Resistance in uncinula necator to triazole fungicides in South African grapevines
CITATION: Halleen, F., Holz, G. & Pringle, K. L. 2000. Resistance in uncinula necator to triazole fungicides in South African grapevines. South African Journal of Enology & Viticulture, 21(2):71-80, doi:10.21548/21-2-2213.
The original publication is available at http://www.journals.ac.za/index.php/sajev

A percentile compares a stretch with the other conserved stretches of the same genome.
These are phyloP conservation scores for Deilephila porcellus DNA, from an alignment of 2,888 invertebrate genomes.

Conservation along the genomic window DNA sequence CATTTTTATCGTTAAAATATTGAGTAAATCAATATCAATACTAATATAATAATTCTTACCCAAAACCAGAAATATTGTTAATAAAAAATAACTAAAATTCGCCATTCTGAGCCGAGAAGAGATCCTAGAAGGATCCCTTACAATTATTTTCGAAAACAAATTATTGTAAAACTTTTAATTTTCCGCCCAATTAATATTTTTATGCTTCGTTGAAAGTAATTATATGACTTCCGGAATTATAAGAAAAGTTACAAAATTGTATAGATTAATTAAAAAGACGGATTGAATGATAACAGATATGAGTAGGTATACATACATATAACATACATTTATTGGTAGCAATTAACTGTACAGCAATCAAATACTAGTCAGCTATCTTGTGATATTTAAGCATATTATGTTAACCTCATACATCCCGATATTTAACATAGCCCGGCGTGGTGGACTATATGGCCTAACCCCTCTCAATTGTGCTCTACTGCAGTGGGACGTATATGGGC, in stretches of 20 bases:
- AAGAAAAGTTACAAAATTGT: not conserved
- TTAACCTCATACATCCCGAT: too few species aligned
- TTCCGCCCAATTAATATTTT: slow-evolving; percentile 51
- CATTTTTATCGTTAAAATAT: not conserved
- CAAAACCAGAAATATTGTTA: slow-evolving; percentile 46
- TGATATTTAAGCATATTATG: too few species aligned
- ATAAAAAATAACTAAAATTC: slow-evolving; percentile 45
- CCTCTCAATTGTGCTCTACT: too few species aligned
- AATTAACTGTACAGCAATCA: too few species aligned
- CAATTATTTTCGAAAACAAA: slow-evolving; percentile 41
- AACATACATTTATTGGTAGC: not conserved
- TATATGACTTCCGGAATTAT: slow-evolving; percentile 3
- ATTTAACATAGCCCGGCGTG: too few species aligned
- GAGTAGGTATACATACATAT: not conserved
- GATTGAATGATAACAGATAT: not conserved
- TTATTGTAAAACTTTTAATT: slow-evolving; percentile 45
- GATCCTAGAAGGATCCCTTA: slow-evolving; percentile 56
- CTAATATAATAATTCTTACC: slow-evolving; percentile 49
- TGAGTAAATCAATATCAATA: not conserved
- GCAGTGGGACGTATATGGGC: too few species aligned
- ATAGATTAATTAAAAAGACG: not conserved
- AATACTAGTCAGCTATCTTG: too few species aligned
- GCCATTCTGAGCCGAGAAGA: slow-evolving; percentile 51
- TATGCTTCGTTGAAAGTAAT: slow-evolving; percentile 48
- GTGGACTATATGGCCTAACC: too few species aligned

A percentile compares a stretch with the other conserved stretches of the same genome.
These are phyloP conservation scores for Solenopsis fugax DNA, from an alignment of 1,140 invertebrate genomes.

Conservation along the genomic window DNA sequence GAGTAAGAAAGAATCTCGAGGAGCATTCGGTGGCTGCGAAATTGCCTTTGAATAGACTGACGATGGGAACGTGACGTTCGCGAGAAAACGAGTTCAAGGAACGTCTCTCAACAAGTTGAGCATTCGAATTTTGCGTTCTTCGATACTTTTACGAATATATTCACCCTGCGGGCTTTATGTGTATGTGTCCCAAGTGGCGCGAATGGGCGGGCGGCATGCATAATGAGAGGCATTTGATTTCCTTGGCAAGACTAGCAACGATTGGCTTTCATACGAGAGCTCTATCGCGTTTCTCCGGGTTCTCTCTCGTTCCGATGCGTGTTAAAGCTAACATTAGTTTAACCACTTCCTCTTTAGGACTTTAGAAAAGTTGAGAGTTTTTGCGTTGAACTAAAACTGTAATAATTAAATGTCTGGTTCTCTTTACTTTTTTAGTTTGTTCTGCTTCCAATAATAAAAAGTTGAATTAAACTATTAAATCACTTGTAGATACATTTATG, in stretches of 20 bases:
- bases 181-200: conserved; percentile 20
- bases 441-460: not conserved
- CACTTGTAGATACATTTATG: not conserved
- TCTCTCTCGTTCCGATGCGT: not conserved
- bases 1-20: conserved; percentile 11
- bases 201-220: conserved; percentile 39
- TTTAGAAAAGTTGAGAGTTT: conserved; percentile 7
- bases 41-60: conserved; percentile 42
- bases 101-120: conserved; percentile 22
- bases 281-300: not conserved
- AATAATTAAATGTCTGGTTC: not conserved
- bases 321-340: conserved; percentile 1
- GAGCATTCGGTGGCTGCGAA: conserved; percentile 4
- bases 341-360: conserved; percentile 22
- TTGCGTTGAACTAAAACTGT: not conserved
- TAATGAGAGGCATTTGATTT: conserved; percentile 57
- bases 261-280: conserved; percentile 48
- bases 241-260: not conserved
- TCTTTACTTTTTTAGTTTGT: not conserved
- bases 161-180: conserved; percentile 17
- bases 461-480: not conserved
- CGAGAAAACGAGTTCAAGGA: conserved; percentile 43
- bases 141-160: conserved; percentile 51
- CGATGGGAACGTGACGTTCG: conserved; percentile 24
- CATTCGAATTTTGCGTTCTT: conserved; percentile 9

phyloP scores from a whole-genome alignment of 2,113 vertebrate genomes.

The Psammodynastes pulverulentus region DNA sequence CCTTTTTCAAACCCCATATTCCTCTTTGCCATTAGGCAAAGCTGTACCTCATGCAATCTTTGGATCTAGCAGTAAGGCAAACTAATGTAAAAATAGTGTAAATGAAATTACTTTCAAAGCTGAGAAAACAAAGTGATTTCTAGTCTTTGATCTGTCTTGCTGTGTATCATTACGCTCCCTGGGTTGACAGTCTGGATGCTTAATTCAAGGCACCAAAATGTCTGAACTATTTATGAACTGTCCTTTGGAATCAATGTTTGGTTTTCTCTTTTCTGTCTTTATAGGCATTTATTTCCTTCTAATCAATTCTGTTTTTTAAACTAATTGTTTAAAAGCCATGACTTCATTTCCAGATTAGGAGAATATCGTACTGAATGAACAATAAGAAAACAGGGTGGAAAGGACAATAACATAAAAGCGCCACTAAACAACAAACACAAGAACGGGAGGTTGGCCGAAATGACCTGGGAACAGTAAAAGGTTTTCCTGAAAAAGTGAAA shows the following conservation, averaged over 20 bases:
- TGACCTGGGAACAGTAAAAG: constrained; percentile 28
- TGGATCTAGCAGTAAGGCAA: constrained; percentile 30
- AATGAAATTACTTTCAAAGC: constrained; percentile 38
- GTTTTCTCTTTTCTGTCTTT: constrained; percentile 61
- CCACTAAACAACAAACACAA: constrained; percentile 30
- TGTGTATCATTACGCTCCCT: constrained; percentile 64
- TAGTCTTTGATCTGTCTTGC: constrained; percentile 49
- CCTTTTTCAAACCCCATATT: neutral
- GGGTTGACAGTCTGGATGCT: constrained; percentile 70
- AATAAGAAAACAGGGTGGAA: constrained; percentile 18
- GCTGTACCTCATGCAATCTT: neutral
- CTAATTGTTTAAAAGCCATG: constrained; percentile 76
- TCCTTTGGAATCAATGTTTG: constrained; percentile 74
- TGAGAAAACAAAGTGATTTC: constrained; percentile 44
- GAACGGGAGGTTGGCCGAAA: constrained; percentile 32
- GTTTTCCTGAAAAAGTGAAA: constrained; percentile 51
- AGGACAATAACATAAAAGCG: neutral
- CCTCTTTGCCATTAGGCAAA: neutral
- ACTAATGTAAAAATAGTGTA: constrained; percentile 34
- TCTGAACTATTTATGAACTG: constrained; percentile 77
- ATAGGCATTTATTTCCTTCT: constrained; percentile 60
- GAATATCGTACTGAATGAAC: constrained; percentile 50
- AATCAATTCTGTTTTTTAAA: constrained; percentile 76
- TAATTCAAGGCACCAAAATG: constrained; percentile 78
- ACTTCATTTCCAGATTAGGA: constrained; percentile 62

The distribution of Uncinula necator variants resistant to triadimenol, penconazole and flusilazole were determined in vineyards with suspected resistance in the regions Tulbagh, Franschhoek, Stellenbosch, De Dooms, Riebeeck Kasteel and Paarl. The regional subpopulations had all been exposed to triadimefon or triadimenol prior to 1989, when these fungicides were phased out and other demethylation-inhibiting fungicides (DMls) were applied. The occurrence of resistant variants in the subpopulations was compared with those in a vineyard in the Ceres Karoo region, which was isolated by two mountain ranges from the viticultural regions and where triadimefon was used prior to 1989, then abandoned. No other DMls were applied. A discriminatory germ tube length was used as a criterion to distinguish between sensitive and tolerant conidia at a discriminatory fungicide dose of 0.3 μg/mL. All the populations showed reduced sensitivity to triadimenol. This finding indicated an earlier shift in triadimenol sensitivity in the subpopulations and showed that resistant variants are sufficiently competitive to become established in vineyards. Cross-resistance between the triazoles was indicated by the frequency at which resistant variants occurred in subpopulations. The Ceres Karoo population was at baseline sensitivity level for penconazole and flusilazole. However, the four populations (De Dooms, Franschhoek, Riebeeck Kasteel and Stellenbosch) which showed the highest shifts in sensitivity to triadimenol, also displayed a high level of reduced sensitivity to flusilazole. This was in spite of the fact that only the Stellenbosch population was regularly treated with flusilazole. The other three populations were predominantly exposed to penconazole. Reduced sensitivity to penconazole was furthermore most prevalent in the Paarl K, Paarl I, Riebeeck Kasteel and De Dooms populations. Of these populations, Paarl K and Paarl I received predominantly penconazole, whereas the other two populations were treated with a range of DMis. Penconazole EDso values for the Paarl K, Paarl I, Riebeeck Kasteel and De Dooms pathogen populations (which showed the highest shifts in sensitivity to this fungicide) were 0.908, 1.022, 1.253 and 1.942 μg/mL, respectively. In these populations, 53%, 38%, 71 % and 91 % of the conidia respectively belonged to the 1.0-3.0 μg/mL and higher resistant classes. Reduced sensitivity to flusilazole was most prevalent in the Stellenbosch, De Doorns, Riebeeck Kasteel and Franschhoek populations. Flusilazole EDso values for these populations were 1.580, 1.813, 2.143, 3.885 μg/mL, respectively, whereas 83%, 82%, 96% and 79% of the conidia respectively belonged to the 1.0-3.0 μg/mL and higher resistant classes. These findings suggest a differing sensitivity of the pathogen to the three triazole fungicides which indicate that resistance to DMis is a multigenic trait in U. necator.